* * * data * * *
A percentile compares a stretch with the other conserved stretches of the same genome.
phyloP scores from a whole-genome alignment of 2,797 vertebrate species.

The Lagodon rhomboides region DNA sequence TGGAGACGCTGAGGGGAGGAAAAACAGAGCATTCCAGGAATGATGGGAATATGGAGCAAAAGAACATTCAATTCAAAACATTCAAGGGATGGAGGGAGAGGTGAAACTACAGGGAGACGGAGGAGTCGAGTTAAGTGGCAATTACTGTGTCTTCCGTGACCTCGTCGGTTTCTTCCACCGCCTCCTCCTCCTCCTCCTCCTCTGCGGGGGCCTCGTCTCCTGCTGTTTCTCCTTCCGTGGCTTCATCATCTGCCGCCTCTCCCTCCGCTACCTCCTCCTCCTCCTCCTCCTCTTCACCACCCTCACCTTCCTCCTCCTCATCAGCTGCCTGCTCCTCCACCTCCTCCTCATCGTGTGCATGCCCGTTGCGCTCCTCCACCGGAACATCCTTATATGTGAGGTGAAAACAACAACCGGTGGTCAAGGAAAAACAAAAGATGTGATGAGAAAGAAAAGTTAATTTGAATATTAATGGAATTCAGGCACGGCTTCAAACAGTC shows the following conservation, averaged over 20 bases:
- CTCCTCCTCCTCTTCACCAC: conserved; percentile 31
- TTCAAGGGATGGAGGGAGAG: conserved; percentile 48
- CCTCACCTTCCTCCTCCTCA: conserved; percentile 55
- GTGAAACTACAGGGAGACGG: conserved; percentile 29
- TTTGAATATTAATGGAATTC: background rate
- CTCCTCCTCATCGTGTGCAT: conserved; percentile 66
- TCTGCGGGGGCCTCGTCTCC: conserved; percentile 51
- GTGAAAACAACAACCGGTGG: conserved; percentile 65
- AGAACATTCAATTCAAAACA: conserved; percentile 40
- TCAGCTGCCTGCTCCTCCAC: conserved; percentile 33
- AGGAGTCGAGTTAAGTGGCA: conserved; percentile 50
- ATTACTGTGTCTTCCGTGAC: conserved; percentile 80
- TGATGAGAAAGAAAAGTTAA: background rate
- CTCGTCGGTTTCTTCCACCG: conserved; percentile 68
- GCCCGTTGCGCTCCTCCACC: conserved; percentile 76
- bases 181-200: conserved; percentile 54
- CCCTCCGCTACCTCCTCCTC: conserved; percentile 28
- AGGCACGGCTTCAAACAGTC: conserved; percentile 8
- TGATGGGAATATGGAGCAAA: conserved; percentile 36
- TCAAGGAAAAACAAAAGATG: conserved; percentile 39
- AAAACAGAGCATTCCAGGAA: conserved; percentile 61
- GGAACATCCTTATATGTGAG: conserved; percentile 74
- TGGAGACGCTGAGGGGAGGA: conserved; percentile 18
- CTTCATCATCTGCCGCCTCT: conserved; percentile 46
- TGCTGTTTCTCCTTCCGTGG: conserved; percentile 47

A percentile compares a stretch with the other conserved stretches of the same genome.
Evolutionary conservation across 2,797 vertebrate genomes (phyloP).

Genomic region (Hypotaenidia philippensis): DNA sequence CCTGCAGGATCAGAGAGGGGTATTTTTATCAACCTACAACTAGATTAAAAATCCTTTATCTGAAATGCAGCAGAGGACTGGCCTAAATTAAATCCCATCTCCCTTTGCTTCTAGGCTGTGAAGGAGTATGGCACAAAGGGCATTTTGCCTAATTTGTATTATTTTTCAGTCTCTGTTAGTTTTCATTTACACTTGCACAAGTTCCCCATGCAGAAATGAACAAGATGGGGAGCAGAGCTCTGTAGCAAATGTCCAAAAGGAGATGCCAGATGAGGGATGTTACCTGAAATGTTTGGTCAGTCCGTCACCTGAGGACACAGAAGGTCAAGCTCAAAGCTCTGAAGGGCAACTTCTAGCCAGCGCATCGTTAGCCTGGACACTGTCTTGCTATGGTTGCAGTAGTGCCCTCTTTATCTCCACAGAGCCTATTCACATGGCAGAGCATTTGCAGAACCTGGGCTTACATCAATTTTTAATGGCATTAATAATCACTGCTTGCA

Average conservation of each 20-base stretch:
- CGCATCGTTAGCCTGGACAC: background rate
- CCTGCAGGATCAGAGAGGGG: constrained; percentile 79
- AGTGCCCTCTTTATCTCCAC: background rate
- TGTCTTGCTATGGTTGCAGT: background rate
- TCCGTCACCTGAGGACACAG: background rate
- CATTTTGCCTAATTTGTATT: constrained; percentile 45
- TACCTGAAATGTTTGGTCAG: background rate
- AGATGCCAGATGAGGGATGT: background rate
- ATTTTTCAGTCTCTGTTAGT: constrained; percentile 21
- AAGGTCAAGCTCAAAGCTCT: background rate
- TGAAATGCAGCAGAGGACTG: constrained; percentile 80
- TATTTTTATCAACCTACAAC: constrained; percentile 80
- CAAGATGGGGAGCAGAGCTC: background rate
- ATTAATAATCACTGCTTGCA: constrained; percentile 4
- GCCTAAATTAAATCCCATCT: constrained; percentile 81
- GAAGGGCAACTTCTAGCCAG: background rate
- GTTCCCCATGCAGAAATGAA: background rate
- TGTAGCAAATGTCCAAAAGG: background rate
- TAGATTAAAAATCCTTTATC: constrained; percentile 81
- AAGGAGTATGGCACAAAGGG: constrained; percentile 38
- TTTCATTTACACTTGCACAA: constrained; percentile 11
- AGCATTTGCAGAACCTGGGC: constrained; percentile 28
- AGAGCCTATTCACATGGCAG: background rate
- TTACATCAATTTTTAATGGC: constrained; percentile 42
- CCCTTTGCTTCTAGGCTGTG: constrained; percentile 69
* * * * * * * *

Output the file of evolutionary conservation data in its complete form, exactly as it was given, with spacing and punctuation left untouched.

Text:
A percentile compares a stretch with the other conserved stretches of the same genome.
phyloP scores from a whole-genome alignment of 2,797 vertebrate species.

The Lagodon rhomboides region DNA sequence TGGAGACGCTGAGGGGAGGAAAAACAGAGCATTCCAGGAATGATGGGAATATGGAGCAAAAGAACATTCAATTCAAAACATTCAAGGGATGGAGGGAGAGGTGAAACTACAGGGAGACGGAGGAGTCGAGTTAAGTGGCAATTACTGTGTCTTCCGTGACCTCGTCGGTTTCTTCCACCGCCTCCTCCTCCTCCTCCTCCTCTGCGGGGGCCTCGTCTCCTGCTGTTTCTCCTTCCGTGGCTTCATCATCTGCCGCCTCTCCCTCCGCTACCTCCTCCTCCTCCTCCTCCTCTTCACCACCCTCACCTTCCTCCTCCTCATCAGCTGCCTGCTCCTCCACCTCCTCCTCATCGTGTGCATGCCCGTTGCGCTCCTCCACCGGAACATCCTTATATGTGAGGTGAAAACAACAACCGGTGGTCAAGGAAAAACAAAAGATGTGATGAGAAAGAAAAGTTAATTTGAATATTAATGGAATTCAGGCACGGCTTCAAACAGTC shows the following conservation, averaged over 20 bases:
- CTCCTCCTCCTCTTCACCAC: conserved; percentile 31
- TTCAAGGGATGGAGGGAGAG: conserved; percentile 48
- CCTCACCTTCCTCCTCCTCA: conserved; percentile 55
- GTGAAACTACAGGGAGACGG: conserved; percentile 29
- TTTGAATATTAATGGAATTC: background rate
- CTCCTCCTCATCGTGTGCAT: conserved; percentile 66
- TCTGCGGGGGCCTCGTCTCC: conserved; percentile 51
- GTGAAAACAACAACCGGTGG: conserved; percentile 65
- AGAACATTCAATTCAAAACA: conserved; percentile 40
- TCAGCTGCCTGCTCCTCCAC: conserved; percentile 33
- AGGAGTCGAGTTAAGTGGCA: conserved; percentile 50
- ATTACTGTGTCTTCCGTGAC: conserved; percentile 80
- TGATGAGAAAGAAAAGTTAA: background rate
- CTCGTCGGTTTCTTCCACCG: conserved; percentile 68
- GCCCGTTGCGCTCCTCCACC: conserved; percentile 76
- bases 181-200: conserved; percentile 54
- CCCTCCGCTACCTCCTCCTC: conserved; percentile 28
- AGGCACGGCTTCAAACAGTC: conserved; percentile 8
- TGATGGGAATATGGAGCAAA: conserved; percentile 36
- TCAAGGAAAAACAAAAGATG: conserved; percentile 39
- AAAACAGAGCATTCCAGGAA: conserved; percentile 61
- GGAACATCCTTATATGTGAG: conserved; percentile 74
- TGGAGACGCTGAGGGGAGGA: conserved; percentile 18
- CTTCATCATCTGCCGCCTCT: conserved; percentile 46
- TGCTGTTTCTCCTTCCGTGG: conserved; percentile 47

A percentile compares a stretch with the other conserved stretches of the same genome.
Evolutionary conservation across 2,797 vertebrate genomes (phyloP).

Genomic region (Hypotaenidia philippensis): DNA sequence CCTGCAGGATCAGAGAGGGGTATTTTTATCAACCTACAACTAGATTAAAAATCCTTTATCTGAAATGCAGCAGAGGACTGGCCTAAATTAAATCCCATCTCCCTTTGCTTCTAGGCTGTGAAGGAGTATGGCACAAAGGGCATTTTGCCTAATTTGTATTATTTTTCAGTCTCTGTTAGTTTTCATTTACACTTGCACAAGTTCCCCATGCAGAAATGAACAAGATGGGGAGCAGAGCTCTGTAGCAAATGTCCAAAAGGAGATGCCAGATGAGGGATGTTACCTGAAATGTTTGGTCAGTCCGTCACCTGAGGACACAGAAGGTCAAGCTCAAAGCTCTGAAGGGCAACTTCTAGCCAGCGCATCGTTAGCCTGGACACTGTCTTGCTATGGTTGCAGTAGTGCCCTCTTTATCTCCACAGAGCCTATTCACATGGCAGAGCATTTGCAGAACCTGGGCTTACATCAATTTTTAATGGCATTAATAATCACTGCTTGCA

Average conservation of each 20-base stretch:
- CGCATCGTTAGCCTGGACAC: background rate
- CCTGCAGGATCAGAGAGGGG: constrained; percentile 79
- AGTGCCCTCTTTATCTCCAC: background rate
- TGTCTTGCTATGGTTGCAGT: background rate
- TCCGTCACCTGAGGACACAG: background rate
- CATTTTGCCTAATTTGTATT: constrained; percentile 45
- TACCTGAAATGTTTGGTCAG: background rate
- AGATGCCAGATGAGGGATGT: background rate
- ATTTTTCAGTCTCTGTTAGT: constrained; percentile 21
- AAGGTCAAGCTCAAAGCTCT: background rate
- TGAAATGCAGCAGAGGACTG: constrained; percentile 80
- TATTTTTATCAACCTACAAC: constrained; percentile 80
- CAAGATGGGGAGCAGAGCTC: background rate
- ATTAATAATCACTGCTTGCA: constrained; percentile 4
- GCCTAAATTAAATCCCATCT: constrained; percentile 81
- GAAGGGCAACTTCTAGCCAG: background rate
- GTTCCCCATGCAGAAATGAA: background rate
- TGTAGCAAATGTCCAAAAGG: background rate
- TAGATTAAAAATCCTTTATC: constrained; percentile 81
- AAGGAGTATGGCACAAAGGG: constrained; percentile 38
- TTTCATTTACACTTGCACAA: constrained; percentile 11
- AGCATTTGCAGAACCTGGGC: constrained; percentile 28
- AGAGCCTATTCACATGGCAG: background rate
- TTACATCAATTTTTAATGGC: constrained; percentile 42
- CCCTTTGCTTCTAGGCTGTG: constrained; percentile 69